Opinion Poll: Small Businesses Support Strong Accountability for Financial Industry
Publisher: Small Business Majority
Published: January 29, 2013
Small businesses are working hard to move their companies, and our economy, beyond the recession. As much as they’ve already accomplished to lift employment levels, these entrepreneurs are not immune to the lingering effects of our disrupted financial market, and they want smart steps taken to address their needs. Contrary to the mantra that slackening Wall Street’s reins will bring economic growth, four out of five small business owners believe Wall Street should be held accountable for the practices that caused the financial crisis, through tougher rules and enforcement. Considering the oft-politicized nature of this topic, it’s noteworthy this was a majority Republican sample.
Given that such a strong majority of entrepreneurs—including 71% of Republican small business owners—believe Wall Street must be held accountable with tougher regulations, attitudes on this issue do not depend on party affiliation. It’s an issue that affects small business owners’ bottom lines, plain and simple. And that impacts their capacity to grow and hire. That’s why a two-thirds majority agrees that in general, the current degree to which government oversees financial companies—including new rules Wall Street must follow under the 2010 Dodd Frank Act—should either be strengthened, or be implemented as they are. Only one-third believes the level of regulation should decrease.
- Four in five small business owners agree Wall Street should be held accountable for the practices that caused the financial crisis, through tougher rules and enforcement: A sweeping 80% of respondents believe rules should be strengthened to hold financial companies accountable for the practices that caused our financial collapse. On the other hand, only one in five believe these companies’ practices have changed enough that they don’t need more regulation.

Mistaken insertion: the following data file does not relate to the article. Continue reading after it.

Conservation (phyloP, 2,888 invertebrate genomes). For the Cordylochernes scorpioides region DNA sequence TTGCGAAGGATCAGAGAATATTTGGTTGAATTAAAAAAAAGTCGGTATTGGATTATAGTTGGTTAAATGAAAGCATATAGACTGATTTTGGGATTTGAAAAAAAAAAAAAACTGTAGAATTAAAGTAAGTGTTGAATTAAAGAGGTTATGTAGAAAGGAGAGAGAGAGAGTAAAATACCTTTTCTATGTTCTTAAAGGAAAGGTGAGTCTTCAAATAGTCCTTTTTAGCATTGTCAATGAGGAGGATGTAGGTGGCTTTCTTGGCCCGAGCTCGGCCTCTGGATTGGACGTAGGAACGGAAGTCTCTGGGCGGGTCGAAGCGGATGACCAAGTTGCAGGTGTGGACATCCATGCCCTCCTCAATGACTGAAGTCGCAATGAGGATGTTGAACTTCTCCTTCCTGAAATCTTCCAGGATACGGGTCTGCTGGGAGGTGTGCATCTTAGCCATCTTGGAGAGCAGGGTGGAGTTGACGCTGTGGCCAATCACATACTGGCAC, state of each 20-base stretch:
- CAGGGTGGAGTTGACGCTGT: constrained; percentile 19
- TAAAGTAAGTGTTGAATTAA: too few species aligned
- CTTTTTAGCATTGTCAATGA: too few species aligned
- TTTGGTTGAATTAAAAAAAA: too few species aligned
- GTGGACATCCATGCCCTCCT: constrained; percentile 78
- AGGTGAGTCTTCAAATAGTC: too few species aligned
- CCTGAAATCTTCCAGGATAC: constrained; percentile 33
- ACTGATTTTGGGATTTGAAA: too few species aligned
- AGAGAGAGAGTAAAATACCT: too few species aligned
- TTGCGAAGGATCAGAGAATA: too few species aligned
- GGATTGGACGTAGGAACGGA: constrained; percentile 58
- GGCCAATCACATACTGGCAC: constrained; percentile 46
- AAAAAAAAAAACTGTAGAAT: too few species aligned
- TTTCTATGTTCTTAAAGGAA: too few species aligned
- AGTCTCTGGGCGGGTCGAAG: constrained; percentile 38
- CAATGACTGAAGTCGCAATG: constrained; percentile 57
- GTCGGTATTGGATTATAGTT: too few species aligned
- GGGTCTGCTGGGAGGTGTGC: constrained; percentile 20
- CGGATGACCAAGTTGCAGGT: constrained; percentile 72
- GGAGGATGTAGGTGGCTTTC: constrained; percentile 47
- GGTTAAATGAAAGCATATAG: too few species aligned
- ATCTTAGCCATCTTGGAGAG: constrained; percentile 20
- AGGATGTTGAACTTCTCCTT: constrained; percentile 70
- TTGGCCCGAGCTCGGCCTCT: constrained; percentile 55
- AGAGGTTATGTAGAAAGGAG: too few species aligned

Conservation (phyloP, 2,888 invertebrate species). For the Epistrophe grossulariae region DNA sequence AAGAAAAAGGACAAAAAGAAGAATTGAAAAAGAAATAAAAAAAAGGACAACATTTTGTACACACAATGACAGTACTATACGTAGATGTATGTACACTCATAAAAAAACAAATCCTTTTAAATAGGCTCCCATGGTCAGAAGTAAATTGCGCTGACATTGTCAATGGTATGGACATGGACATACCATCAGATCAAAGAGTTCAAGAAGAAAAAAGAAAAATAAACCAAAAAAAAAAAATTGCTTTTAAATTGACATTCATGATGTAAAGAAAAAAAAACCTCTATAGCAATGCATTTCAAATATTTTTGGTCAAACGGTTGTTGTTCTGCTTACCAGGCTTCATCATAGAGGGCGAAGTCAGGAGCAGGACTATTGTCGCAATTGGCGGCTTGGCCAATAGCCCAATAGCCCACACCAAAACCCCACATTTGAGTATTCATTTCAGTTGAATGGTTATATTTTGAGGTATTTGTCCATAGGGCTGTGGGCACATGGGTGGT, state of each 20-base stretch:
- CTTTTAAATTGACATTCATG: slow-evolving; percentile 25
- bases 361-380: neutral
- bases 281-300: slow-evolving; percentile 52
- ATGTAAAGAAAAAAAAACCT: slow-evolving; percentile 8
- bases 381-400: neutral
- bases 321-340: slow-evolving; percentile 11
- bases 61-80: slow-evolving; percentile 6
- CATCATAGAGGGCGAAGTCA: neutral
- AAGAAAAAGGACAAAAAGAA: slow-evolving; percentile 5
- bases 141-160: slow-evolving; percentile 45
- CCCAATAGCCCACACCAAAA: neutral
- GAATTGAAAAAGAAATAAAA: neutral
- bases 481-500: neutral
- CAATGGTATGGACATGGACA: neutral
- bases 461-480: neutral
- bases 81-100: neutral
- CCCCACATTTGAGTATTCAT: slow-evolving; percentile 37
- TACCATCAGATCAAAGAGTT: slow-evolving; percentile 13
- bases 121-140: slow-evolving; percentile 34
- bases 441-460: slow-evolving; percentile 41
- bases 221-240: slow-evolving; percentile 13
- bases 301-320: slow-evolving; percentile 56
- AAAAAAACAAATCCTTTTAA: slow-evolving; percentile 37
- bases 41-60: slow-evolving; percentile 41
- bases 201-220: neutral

Figure 1: Four in 5 entrepreneurs want Wall Street held accountable for practices that led to financial crisis
Should Wall Street financial companies be held accountable with tougher rules and enforcement for the practices that caused the financial crisis, or have their practices changed enough that they don’t need further regulation?
- Two-thirds of entrepreneurs believe our level of government oversight of financial companies—including new rules under the Dodd Frank Act—should either increase or is about right the way it is; only a one-third minority believes it should decrease: A strong plurality of nearly half (48%) thinks there should be more government oversight of Wall Street banks, mortgage lenders, payday lenders and credit card companies, and another 18% think the current oversight level—which includes regulations introduced by Dodd Frank—is about right the way it is. Only one-third feels there should be less oversight.
Figure 2: Two-thirds say the degree to which government oversees Wall Street could increase or is about right; one-third minority says it should decrease
Generally speaking, do you think there should be more government oversight of financial companies, such as Wall Street banks, mortgage lenders, payday lenders, and credit card companies, less government oversight of these companies, or do you think it is about right the way it is?
- Firms overwhelmingly support the Consumer Financial Protection Bureau (CFPB), designed to protect people from abusive lending practices; and, the majority believe the CFPB is needed to ensure small businesses are treated fairly because financial companies have written their own rules for far too long: A sweeping 84% support the CFPB, a new federal agency that enforces clear rules for financial companies selling mortgages and other loans, and prevents abusive lending practices. And, 58% agree CFPB is needed because its sole mission is to prevent confusing and predatory financial practices and to ensure all financial institutions treat small businesses and consumers fairly. Only one-third says CFPB just means more bureaucracy that hurts small businesses and job creation.
Figure 3: Small businesses overwhelmingly support the Consumer Financial Protection Bureau (CFPB)
As you may know, the Consumer Financial Protection Bureau, or CFPB, is a new federal agency responsible for consumer protection, for enforcing clear rules for financial companies that sell mortgages and other loans, and for preventing abusive lending practices. In general, would you say you SUPPORT or OPPOSE the CFPB?
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